The Committee on Ways and Means of the US House of Representatives recently sent a letter to the Internal Revenue Service (IRS) urging the tax collection agency to update its cryptocurrency guidelines. Addressed to the IRS' acting commissioner, David Kautter, the letter notes that the agency's enforcement activities have expanded but that it has not updated its guidance to taxpayers.
The committee submitted a similar request to the bureau on May 17, 2017, but in the IRS commissioner's response, he maintained that the information provided in Notice 2014-21, a 2014 document providing some cryptocurrency guidelines, was "preliminary." From that interaction, the committee gathered that the agency intended to provide further guidance relating to cryptocurrencies, resulting in the committee's most recent letter.
The authors, congressional members Kevin Brady, Lynn Jenkins, David Schweikert, Darin LaHood, and Brad Wenstrup, noted that for some time, "the IRS has struggled with how to treat virtual currencies for tax purposes." Although the agency began working on the issue in March 2014, it has not issued any final guidance. In September 2016, for instance, the treasury inspector general for tax administration said that "the IRS had yet to develop a comprehensive virtual currency tax strategy."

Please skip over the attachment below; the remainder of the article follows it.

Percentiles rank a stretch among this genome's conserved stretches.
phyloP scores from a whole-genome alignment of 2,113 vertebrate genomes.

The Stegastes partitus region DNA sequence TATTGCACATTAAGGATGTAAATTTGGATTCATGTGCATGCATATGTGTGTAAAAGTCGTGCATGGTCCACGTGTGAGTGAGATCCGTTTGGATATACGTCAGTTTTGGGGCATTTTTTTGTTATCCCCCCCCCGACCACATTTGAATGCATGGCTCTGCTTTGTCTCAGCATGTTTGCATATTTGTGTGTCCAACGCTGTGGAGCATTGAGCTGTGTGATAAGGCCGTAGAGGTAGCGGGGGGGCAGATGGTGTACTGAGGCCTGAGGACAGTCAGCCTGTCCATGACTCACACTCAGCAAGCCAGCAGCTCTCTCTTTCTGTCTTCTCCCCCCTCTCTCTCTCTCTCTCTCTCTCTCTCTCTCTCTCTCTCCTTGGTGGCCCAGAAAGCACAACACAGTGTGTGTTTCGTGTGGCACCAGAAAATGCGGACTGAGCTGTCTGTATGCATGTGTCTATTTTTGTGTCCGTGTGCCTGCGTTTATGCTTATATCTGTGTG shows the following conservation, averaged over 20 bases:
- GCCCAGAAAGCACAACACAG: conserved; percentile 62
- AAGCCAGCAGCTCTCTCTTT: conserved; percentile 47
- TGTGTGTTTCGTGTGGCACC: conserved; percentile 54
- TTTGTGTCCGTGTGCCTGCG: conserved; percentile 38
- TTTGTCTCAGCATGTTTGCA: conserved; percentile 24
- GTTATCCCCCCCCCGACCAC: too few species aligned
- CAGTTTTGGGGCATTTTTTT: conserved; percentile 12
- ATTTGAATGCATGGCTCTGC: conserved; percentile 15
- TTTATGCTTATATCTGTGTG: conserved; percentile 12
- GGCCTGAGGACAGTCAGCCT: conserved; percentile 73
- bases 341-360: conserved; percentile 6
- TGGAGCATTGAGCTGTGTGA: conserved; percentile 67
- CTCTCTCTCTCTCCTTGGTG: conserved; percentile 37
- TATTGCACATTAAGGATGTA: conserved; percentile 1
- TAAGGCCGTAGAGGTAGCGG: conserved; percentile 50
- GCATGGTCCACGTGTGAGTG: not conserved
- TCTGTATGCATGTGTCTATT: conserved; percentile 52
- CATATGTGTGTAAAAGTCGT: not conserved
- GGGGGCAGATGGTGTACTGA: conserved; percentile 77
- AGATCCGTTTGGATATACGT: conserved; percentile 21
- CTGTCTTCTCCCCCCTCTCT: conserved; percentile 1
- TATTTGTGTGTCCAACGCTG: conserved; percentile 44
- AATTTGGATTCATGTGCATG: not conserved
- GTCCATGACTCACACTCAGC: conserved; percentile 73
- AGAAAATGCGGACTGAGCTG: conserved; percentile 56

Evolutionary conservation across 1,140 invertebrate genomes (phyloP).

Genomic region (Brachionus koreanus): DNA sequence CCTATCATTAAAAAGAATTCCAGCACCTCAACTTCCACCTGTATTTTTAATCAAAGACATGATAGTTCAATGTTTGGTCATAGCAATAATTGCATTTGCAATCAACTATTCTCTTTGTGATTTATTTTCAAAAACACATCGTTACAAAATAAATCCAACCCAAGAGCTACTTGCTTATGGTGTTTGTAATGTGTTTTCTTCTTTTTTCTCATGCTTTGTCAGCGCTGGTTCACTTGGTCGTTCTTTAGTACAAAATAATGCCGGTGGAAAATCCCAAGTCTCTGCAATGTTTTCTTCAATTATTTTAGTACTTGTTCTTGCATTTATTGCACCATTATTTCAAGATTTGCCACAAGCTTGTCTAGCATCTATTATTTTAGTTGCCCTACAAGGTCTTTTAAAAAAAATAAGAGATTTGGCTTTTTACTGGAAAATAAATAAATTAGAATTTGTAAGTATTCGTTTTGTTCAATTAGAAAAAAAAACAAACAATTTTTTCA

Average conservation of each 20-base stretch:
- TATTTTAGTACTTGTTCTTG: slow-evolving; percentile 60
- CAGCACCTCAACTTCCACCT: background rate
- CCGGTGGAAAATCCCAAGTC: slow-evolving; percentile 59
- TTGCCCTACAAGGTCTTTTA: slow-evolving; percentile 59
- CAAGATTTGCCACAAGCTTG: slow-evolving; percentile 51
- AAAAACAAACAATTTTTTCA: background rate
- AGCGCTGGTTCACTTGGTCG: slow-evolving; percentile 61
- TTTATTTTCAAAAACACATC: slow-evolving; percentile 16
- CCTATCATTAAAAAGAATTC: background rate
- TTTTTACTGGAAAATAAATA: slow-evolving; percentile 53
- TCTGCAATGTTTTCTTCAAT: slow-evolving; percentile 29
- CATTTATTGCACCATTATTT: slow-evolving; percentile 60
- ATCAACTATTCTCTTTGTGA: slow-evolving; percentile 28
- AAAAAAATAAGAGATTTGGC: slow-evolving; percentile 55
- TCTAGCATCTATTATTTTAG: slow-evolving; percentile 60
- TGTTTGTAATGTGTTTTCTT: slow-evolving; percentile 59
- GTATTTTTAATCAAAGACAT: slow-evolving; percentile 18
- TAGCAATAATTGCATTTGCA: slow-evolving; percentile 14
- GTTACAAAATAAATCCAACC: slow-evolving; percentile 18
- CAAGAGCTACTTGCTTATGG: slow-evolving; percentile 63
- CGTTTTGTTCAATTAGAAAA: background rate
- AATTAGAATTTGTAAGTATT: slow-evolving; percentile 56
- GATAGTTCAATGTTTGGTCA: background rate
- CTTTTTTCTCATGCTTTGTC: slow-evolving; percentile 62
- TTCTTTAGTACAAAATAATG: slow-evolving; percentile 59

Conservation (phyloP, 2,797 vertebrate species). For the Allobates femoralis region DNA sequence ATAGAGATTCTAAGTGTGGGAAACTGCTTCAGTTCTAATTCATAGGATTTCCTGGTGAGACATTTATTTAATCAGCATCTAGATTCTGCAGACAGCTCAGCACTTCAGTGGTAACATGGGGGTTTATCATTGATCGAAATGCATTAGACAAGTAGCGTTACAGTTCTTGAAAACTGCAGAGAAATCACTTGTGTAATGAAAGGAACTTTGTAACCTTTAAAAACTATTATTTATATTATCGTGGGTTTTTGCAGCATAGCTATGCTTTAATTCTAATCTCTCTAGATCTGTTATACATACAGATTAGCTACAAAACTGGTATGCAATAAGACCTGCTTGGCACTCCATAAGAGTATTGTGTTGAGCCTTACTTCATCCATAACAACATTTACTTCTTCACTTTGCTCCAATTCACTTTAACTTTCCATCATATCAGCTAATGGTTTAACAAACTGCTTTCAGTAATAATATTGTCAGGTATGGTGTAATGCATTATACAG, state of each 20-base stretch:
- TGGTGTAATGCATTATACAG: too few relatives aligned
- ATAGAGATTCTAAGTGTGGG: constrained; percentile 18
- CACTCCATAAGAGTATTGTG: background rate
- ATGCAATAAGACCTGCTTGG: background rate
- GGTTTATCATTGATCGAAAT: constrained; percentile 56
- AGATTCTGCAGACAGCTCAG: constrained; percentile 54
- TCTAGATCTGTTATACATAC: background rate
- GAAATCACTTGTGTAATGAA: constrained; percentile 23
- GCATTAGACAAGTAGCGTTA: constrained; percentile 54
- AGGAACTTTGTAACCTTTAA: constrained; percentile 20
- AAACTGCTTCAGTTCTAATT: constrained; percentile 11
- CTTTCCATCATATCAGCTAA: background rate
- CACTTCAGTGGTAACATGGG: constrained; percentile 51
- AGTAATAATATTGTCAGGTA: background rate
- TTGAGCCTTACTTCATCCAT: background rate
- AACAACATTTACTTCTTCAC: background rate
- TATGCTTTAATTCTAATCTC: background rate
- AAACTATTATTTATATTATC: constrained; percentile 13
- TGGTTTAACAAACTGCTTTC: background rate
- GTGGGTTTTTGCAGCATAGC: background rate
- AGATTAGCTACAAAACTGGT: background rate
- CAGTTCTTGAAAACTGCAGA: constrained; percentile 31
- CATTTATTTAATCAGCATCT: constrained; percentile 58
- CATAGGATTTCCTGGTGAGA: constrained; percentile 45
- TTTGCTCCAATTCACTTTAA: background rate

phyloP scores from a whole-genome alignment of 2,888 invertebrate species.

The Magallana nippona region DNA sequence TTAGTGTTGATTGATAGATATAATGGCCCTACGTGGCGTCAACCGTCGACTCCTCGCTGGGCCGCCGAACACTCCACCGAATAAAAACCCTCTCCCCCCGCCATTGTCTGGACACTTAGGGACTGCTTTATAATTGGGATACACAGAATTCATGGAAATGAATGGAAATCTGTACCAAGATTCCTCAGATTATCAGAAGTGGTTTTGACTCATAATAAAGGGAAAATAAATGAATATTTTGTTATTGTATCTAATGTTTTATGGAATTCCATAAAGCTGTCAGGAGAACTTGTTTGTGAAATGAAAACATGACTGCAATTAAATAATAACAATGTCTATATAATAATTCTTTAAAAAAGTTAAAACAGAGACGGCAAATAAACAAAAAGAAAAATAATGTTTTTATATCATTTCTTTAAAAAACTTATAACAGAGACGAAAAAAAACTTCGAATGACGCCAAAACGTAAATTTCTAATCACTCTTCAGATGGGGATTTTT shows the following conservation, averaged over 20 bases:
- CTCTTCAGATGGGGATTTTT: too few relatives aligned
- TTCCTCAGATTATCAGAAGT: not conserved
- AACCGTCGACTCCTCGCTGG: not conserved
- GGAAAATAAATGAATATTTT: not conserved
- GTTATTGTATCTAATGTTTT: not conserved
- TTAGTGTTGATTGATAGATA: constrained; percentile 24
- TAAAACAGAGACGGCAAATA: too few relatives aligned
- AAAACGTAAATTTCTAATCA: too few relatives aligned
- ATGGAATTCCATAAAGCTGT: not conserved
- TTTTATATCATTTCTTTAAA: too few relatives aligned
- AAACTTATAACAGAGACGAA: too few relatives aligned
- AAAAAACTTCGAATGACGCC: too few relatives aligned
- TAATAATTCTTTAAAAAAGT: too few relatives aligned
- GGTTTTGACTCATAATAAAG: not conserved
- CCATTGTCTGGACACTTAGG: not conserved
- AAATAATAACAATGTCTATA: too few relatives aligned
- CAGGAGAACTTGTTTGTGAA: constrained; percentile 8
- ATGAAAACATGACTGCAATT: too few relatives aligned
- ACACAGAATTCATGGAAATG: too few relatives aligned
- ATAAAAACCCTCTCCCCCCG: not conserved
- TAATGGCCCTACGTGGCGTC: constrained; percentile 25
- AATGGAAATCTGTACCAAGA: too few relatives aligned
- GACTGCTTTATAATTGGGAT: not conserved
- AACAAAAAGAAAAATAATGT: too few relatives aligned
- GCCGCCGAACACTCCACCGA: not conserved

The authors went on to say that they appreciated the IRS' enforcement actions, citing the agency's new compliance campaigns and its John Doe summons to obtain virtual currency records between 2013 and 2015. The criminal investigation arm of the IRS also announced the formation of an international tax enforcement group, the Joint Chiefs of Global Tax Enforcement, in early July to combat international and transnational tax crimes.
However, the committee is concerned that the bureau is enforcing guidelines that do "not adequately advise taxpayers of their tax obligations when using virtual currencies." This lack of adequate guidance, according to the authors, "severely hinders taxpayers' ability" to adhere to such obligations.
Further, the authors maintain that the IRS has had enough time – four years – to work through any issues to provide taxpayers with "more robust guidance."
That said, the agency has experienced several years' worth of budget cuts, leading to fewer audits and, therefore, less potential tax revenue. It is possible that the IRS does not have the bandwidth, in terms of both finances and labor, to comprehensively tackle the question of cryptocurrency guidance.
In signing off, the authors provided a deadline of October 17 for the IRS to submit additional information to the committee. For clarity's sake, they instructed Acting Commissioner Kautter to "answer the questions" that the committee has "on a question by question basis, indicating which questions [he is] answering."